Response to Reply #2
3. Nice to see Pima overwhemingly Democratic
As it should be. I planted the seeds of Democracy living in Tucson in '01-02.

:)
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loudsue Donating Member (1000+ posts) Send PM | Profile | Ignore Sun Jan-30-05 04:25 AM
Response to Original message
4. Holy Shit!!! Did you read this statement from the article????
Edited on Sun Jan-30-05 04:28 AM by loudsue
From the Daily Star article:

"Tyne said federal law requires that anyone who shows up to vote must be given a provisional ballot, "but it doesn't say they can vote." He said Friday that he couldn't comment further because "we haven't received any complaints from candidates or voters. Should we receive a complaint on this issue, we will take action."

This guy thinks like a republican. Hmmm.... let me guess....

This is OUTRAGEOUS!!! If the federal law says that anyone that shows up to vote must be given a provisional ballot.... where does he get off thinking that it doesn't mean they can VOTE with that ballot, and that the ballot shouldn't COUNT??? What kind of frikkin' game does he think he's playing??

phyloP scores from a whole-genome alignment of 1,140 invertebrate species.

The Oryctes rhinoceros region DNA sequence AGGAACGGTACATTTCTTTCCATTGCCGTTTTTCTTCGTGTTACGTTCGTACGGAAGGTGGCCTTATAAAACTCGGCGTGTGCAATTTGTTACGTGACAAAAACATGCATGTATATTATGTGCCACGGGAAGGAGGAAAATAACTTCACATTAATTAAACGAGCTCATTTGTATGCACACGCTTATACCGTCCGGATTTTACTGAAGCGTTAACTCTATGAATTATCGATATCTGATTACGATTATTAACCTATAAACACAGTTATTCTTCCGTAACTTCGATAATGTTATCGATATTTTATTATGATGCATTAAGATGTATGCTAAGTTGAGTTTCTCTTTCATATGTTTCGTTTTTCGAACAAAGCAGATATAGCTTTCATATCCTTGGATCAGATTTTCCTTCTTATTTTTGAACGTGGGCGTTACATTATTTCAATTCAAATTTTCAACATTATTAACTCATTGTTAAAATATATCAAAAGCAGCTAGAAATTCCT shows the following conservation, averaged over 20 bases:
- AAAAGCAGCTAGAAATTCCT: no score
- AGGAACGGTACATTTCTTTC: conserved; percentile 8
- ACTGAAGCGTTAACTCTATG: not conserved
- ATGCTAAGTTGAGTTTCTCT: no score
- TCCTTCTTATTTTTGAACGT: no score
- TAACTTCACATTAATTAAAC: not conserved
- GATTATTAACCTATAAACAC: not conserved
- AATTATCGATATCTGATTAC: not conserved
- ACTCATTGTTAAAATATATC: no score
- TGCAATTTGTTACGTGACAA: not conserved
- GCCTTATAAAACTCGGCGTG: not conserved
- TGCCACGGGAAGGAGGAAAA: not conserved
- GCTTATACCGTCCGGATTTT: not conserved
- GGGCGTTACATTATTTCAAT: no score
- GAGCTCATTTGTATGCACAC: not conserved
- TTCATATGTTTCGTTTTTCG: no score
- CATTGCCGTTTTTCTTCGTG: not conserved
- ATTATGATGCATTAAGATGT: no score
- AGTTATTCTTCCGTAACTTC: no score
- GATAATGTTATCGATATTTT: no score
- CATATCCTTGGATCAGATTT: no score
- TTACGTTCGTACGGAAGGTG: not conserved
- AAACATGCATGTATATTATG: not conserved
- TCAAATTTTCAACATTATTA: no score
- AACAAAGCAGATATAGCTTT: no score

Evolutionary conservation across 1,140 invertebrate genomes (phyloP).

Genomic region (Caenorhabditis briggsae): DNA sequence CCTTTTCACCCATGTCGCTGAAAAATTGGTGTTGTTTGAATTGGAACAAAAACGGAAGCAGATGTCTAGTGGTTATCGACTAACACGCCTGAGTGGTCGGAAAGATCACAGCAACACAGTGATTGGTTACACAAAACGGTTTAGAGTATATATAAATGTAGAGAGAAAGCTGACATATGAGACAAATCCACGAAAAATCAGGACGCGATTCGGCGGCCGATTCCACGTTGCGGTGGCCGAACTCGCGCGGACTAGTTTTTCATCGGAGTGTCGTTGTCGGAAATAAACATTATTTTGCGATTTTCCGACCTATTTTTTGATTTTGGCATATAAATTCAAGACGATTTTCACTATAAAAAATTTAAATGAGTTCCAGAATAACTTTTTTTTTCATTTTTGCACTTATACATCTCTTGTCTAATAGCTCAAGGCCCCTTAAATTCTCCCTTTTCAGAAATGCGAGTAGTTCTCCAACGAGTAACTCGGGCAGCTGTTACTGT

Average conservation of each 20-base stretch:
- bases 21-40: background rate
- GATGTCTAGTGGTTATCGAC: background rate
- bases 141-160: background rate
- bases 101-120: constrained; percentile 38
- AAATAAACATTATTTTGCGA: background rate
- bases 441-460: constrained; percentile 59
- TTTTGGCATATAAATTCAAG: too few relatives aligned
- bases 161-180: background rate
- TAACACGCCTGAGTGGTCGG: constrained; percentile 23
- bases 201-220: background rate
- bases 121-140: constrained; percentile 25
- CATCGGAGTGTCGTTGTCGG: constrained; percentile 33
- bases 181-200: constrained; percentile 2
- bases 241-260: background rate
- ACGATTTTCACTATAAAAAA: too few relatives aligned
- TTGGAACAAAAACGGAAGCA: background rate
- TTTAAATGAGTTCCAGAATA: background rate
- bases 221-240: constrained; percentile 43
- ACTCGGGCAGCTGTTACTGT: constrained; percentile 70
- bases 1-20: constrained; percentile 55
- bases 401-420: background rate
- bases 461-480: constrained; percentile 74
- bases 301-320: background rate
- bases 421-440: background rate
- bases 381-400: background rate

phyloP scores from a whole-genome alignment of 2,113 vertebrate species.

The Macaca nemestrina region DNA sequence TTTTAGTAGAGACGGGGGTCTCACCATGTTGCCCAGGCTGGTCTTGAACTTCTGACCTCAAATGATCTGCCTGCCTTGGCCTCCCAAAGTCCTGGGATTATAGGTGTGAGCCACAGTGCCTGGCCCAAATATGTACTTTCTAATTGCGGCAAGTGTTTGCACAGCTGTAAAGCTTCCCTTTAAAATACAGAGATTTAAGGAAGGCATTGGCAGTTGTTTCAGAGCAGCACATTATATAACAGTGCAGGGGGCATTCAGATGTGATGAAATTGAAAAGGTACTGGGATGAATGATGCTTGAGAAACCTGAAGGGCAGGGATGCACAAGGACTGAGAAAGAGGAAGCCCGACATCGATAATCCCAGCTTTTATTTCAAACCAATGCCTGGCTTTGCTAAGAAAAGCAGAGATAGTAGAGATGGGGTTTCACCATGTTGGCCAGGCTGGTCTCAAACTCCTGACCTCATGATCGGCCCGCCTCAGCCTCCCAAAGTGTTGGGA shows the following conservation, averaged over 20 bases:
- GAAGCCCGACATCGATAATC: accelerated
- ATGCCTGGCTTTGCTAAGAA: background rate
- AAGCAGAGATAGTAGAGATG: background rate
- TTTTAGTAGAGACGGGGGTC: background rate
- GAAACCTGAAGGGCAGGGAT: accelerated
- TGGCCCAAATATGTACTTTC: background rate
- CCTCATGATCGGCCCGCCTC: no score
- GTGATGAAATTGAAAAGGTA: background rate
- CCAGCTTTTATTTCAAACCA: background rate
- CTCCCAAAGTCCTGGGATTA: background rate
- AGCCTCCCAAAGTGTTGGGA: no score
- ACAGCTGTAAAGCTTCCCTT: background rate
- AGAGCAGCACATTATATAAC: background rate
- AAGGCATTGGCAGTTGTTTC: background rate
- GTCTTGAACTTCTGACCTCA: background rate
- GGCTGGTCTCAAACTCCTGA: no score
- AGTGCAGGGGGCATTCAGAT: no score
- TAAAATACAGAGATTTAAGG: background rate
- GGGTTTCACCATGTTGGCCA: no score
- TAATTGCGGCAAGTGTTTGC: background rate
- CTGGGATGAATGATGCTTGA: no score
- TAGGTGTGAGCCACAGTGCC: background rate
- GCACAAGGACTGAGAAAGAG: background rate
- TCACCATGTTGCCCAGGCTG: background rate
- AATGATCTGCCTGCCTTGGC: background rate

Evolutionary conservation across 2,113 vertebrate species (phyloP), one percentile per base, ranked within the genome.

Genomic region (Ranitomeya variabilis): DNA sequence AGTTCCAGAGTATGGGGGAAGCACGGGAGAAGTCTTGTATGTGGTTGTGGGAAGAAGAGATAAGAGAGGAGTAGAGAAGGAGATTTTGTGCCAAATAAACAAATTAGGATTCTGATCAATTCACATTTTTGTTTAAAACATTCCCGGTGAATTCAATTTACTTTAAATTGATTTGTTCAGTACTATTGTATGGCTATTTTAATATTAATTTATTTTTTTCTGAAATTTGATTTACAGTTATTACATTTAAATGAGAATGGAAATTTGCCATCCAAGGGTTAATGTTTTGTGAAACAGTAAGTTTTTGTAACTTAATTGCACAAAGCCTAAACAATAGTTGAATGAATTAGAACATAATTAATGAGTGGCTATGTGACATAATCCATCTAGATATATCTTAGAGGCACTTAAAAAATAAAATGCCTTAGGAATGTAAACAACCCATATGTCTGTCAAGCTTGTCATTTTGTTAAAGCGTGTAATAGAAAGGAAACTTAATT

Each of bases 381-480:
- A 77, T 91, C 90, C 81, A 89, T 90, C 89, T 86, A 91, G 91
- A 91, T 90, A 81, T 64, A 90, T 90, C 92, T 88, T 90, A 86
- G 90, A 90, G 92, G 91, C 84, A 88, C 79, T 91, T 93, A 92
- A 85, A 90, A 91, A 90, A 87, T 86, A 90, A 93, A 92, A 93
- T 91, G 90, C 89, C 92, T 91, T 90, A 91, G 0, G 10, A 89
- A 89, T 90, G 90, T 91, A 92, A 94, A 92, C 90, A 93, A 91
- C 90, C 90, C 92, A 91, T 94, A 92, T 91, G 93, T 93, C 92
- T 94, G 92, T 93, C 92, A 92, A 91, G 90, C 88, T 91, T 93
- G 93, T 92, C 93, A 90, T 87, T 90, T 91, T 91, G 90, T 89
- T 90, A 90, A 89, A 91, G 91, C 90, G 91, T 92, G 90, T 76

Does he think these ballots are supposed to be souvenirs?

Why can't they lock these people up and throw away the key???

:argh: :nuke: :argh: :nuke: :argh: :nuke:


:kick: :kick: :kick:
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Wilms Donating Member (1000+ posts) Send PM | Profile | Ignore Sun Jan-30-05 04:50 AM
Response to Reply #4
5. Maricopa & Pima
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ISUGRADIA Donating Member (1000+ posts) Send PM | Profile | Ignore Sun Jan-30-05 10:32 AM
Response to Reply #4
6. I worked in an Iowa election office and many provisional
ballots did not qualify to be counted. Most people had not bothered to register to votebefore the deadline maing them in eligible. And if a person is in the wrong precinct he could very well be voting for the wrong state rep or senator or other offices he is not qualified to vote for. Some responcibility has to come down on the voter.